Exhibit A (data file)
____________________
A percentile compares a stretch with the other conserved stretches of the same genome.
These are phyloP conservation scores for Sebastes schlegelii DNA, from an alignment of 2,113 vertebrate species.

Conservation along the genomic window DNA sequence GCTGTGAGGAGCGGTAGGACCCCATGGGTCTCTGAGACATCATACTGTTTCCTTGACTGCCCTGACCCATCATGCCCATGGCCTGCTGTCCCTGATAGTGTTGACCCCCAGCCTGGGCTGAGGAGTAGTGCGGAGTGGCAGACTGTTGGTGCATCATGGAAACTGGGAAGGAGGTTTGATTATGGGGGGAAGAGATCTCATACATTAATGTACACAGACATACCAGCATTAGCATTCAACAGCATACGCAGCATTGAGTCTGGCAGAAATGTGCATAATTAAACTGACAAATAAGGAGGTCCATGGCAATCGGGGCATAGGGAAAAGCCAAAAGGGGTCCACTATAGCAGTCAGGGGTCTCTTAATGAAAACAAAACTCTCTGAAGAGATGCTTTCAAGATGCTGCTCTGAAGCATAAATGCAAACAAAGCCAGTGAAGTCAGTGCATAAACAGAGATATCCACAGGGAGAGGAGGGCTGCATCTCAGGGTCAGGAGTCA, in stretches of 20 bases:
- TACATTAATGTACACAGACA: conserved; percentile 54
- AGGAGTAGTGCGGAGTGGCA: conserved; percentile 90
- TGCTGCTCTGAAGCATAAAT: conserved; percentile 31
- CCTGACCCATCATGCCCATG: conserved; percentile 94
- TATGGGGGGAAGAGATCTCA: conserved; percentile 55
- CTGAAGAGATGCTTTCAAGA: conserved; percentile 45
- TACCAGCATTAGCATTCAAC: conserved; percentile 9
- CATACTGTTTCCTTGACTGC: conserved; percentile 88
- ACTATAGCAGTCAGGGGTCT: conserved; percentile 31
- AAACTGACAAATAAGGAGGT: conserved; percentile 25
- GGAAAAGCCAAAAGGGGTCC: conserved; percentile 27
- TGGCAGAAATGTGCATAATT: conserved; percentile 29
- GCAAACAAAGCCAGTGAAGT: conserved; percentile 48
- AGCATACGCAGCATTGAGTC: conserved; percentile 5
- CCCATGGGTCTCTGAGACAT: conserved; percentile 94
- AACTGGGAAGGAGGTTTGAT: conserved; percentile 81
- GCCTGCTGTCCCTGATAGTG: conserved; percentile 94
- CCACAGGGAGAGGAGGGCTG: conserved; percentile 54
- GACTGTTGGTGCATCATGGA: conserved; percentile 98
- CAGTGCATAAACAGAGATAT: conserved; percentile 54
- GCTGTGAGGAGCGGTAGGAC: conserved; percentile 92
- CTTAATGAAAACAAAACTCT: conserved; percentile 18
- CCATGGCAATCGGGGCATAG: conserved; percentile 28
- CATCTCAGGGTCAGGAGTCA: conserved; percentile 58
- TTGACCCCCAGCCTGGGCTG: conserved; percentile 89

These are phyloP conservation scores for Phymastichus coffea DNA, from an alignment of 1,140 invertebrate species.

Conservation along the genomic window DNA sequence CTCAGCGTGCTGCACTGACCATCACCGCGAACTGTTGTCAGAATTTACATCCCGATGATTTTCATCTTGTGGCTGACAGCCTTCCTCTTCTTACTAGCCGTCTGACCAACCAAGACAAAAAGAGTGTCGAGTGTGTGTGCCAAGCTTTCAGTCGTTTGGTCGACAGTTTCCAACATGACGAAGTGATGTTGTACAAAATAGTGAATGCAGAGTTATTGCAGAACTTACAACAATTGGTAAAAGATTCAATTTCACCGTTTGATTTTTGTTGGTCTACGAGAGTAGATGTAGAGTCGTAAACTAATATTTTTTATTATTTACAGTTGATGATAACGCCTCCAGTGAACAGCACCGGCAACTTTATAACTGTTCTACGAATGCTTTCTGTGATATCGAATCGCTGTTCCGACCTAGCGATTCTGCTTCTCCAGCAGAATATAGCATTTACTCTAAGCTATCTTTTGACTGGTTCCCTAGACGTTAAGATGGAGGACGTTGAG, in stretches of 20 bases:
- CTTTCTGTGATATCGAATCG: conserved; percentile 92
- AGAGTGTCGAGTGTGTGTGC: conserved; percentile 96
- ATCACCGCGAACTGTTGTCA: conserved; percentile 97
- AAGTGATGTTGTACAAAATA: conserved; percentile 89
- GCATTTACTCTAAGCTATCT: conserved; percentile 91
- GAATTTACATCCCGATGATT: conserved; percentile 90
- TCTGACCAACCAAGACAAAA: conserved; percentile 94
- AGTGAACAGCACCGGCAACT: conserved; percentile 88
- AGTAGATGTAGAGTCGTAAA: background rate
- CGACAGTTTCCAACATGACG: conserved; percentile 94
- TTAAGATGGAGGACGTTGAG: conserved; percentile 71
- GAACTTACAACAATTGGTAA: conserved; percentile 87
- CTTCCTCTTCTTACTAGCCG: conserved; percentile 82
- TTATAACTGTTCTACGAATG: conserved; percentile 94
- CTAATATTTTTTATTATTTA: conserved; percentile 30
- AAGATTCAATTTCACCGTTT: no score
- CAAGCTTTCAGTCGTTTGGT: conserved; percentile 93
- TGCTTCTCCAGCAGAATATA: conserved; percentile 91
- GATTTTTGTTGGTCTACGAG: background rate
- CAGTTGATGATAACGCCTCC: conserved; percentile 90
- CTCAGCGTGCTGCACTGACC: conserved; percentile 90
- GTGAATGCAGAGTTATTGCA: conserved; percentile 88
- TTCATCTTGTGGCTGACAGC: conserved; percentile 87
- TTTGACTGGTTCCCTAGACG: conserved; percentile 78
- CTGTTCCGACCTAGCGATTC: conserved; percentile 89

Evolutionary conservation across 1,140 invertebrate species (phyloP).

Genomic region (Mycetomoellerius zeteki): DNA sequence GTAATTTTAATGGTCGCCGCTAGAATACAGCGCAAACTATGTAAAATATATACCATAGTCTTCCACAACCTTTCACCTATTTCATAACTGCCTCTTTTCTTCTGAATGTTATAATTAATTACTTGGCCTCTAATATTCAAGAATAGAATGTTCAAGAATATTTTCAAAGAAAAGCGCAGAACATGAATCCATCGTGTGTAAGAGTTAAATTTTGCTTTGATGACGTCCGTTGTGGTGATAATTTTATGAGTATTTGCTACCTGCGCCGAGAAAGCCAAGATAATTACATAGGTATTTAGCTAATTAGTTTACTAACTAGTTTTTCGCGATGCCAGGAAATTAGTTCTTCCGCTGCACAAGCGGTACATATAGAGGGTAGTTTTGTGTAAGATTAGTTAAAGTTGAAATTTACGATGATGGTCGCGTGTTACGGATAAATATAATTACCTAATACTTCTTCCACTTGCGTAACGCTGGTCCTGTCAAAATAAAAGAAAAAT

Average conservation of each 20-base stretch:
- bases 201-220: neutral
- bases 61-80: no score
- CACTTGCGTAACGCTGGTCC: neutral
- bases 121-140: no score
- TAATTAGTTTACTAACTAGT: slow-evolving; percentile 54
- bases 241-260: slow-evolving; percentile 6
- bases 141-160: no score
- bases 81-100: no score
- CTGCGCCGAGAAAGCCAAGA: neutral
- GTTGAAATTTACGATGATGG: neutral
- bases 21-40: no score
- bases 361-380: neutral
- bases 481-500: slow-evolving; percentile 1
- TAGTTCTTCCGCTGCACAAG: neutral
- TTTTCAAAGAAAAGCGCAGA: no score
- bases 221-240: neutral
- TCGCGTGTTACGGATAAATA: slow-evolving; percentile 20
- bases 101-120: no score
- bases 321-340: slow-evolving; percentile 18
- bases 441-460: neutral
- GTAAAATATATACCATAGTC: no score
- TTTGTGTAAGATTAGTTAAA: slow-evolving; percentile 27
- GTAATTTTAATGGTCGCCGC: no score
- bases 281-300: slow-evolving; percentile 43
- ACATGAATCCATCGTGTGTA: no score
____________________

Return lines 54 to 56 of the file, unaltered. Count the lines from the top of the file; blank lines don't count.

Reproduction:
- TTTGACTGGTTCCCTAGACG: conserved; percentile 78
- CTGTTCCGACCTAGCGATTC: conserved; percentile 89

Evolutionary conservation across 1,140 invertebrate species (phyloP).